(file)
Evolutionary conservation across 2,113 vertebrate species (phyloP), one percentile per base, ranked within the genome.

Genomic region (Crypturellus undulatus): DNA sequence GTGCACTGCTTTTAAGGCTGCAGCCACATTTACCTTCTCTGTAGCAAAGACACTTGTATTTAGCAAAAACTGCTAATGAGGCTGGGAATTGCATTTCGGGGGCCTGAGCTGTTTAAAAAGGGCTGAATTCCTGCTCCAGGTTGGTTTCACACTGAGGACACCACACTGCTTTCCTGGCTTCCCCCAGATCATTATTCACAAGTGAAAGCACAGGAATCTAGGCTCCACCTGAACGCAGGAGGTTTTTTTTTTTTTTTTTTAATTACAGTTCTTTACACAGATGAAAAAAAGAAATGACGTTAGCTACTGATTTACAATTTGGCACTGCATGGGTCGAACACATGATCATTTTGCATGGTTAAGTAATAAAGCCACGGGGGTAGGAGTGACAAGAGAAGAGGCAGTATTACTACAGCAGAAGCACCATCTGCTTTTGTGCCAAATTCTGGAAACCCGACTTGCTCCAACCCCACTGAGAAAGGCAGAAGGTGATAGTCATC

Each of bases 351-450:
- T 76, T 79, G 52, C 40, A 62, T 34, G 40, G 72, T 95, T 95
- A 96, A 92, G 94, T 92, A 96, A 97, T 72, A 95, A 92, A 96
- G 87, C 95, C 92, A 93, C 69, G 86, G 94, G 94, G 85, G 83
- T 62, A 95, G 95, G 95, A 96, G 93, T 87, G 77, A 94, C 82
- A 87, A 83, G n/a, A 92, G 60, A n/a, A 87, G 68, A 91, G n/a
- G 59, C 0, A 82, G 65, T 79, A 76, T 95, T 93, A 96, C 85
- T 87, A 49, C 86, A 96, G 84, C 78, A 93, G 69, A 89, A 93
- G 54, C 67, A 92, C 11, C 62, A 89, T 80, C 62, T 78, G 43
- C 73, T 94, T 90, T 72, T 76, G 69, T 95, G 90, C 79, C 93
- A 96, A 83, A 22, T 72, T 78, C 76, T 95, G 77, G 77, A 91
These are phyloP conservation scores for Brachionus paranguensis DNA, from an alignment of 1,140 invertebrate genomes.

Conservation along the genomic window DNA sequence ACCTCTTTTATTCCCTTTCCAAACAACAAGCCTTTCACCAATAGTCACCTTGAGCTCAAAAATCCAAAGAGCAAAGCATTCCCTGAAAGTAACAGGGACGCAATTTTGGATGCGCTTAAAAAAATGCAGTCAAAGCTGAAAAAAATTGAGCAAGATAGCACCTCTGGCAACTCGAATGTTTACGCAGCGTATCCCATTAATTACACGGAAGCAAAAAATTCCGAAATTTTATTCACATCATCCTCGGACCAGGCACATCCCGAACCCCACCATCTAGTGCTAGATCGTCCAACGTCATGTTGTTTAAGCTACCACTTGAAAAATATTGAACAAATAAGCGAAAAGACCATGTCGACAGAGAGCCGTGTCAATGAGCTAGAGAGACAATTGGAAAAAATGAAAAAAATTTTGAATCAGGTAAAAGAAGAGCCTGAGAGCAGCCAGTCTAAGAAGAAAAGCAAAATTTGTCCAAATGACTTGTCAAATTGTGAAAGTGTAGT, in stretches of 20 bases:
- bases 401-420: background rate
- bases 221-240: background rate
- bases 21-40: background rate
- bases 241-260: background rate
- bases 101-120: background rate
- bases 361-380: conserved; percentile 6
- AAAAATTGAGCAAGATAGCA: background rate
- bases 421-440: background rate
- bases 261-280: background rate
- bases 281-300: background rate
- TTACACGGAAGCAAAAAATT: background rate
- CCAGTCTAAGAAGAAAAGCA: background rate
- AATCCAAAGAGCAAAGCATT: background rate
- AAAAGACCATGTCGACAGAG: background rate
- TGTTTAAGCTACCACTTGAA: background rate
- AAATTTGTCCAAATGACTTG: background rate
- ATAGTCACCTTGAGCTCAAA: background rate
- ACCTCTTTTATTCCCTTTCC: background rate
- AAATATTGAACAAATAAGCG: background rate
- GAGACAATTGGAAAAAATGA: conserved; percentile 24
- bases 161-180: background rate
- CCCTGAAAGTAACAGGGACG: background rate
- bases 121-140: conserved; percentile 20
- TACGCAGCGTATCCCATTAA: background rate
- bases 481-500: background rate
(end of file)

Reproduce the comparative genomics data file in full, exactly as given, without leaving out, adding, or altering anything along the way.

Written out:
Evolutionary conservation across 2,113 vertebrate species (phyloP), one percentile per base, ranked within the genome.

Genomic region (Crypturellus undulatus): DNA sequence GTGCACTGCTTTTAAGGCTGCAGCCACATTTACCTTCTCTGTAGCAAAGACACTTGTATTTAGCAAAAACTGCTAATGAGGCTGGGAATTGCATTTCGGGGGCCTGAGCTGTTTAAAAAGGGCTGAATTCCTGCTCCAGGTTGGTTTCACACTGAGGACACCACACTGCTTTCCTGGCTTCCCCCAGATCATTATTCACAAGTGAAAGCACAGGAATCTAGGCTCCACCTGAACGCAGGAGGTTTTTTTTTTTTTTTTTTAATTACAGTTCTTTACACAGATGAAAAAAAGAAATGACGTTAGCTACTGATTTACAATTTGGCACTGCATGGGTCGAACACATGATCATTTTGCATGGTTAAGTAATAAAGCCACGGGGGTAGGAGTGACAAGAGAAGAGGCAGTATTACTACAGCAGAAGCACCATCTGCTTTTGTGCCAAATTCTGGAAACCCGACTTGCTCCAACCCCACTGAGAAAGGCAGAAGGTGATAGTCATC

Each of bases 351-450:
- T 76, T 79, G 52, C 40, A 62, T 34, G 40, G 72, T 95, T 95
- A 96, A 92, G 94, T 92, A 96, A 97, T 72, A 95, A 92, A 96
- G 87, C 95, C 92, A 93, C 69, G 86, G 94, G 94, G 85, G 83
- T 62, A 95, G 95, G 95, A 96, G 93, T 87, G 77, A 94, C 82
- A 87, A 83, G n/a, A 92, G 60, A n/a, A 87, G 68, A 91, G n/a
- G 59, C 0, A 82, G 65, T 79, A 76, T 95, T 93, A 96, C 85
- T 87, A 49, C 86, A 96, G 84, C 78, A 93, G 69, A 89, A 93
- G 54, C 67, A 92, C 11, C 62, A 89, T 80, C 62, T 78, G 43
- C 73, T 94, T 90, T 72, T 76, G 69, T 95, G 90, C 79, C 93
- A 96, A 83, A 22, T 72, T 78, C 76, T 95, G 77, G 77, A 91
These are phyloP conservation scores for Brachionus paranguensis DNA, from an alignment of 1,140 invertebrate genomes.

Conservation along the genomic window DNA sequence ACCTCTTTTATTCCCTTTCCAAACAACAAGCCTTTCACCAATAGTCACCTTGAGCTCAAAAATCCAAAGAGCAAAGCATTCCCTGAAAGTAACAGGGACGCAATTTTGGATGCGCTTAAAAAAATGCAGTCAAAGCTGAAAAAAATTGAGCAAGATAGCACCTCTGGCAACTCGAATGTTTACGCAGCGTATCCCATTAATTACACGGAAGCAAAAAATTCCGAAATTTTATTCACATCATCCTCGGACCAGGCACATCCCGAACCCCACCATCTAGTGCTAGATCGTCCAACGTCATGTTGTTTAAGCTACCACTTGAAAAATATTGAACAAATAAGCGAAAAGACCATGTCGACAGAGAGCCGTGTCAATGAGCTAGAGAGACAATTGGAAAAAATGAAAAAAATTTTGAATCAGGTAAAAGAAGAGCCTGAGAGCAGCCAGTCTAAGAAGAAAAGCAAAATTTGTCCAAATGACTTGTCAAATTGTGAAAGTGTAGT, in stretches of 20 bases:
- bases 401-420: background rate
- bases 221-240: background rate
- bases 21-40: background rate
- bases 241-260: background rate
- bases 101-120: background rate
- bases 361-380: conserved; percentile 6
- AAAAATTGAGCAAGATAGCA: background rate
- bases 421-440: background rate
- bases 261-280: background rate
- bases 281-300: background rate
- TTACACGGAAGCAAAAAATT: background rate
- CCAGTCTAAGAAGAAAAGCA: background rate
- AATCCAAAGAGCAAAGCATT: background rate
- AAAAGACCATGTCGACAGAG: background rate
- TGTTTAAGCTACCACTTGAA: background rate
- AAATTTGTCCAAATGACTTG: background rate
- ATAGTCACCTTGAGCTCAAA: background rate
- ACCTCTTTTATTCCCTTTCC: background rate
- AAATATTGAACAAATAAGCG: background rate
- GAGACAATTGGAAAAAATGA: conserved; percentile 24
- bases 161-180: background rate
- CCCTGAAAGTAACAGGGACG: background rate
- bases 121-140: conserved; percentile 20
- TACGCAGCGTATCCCATTAA: background rate
- bases 481-500: background rate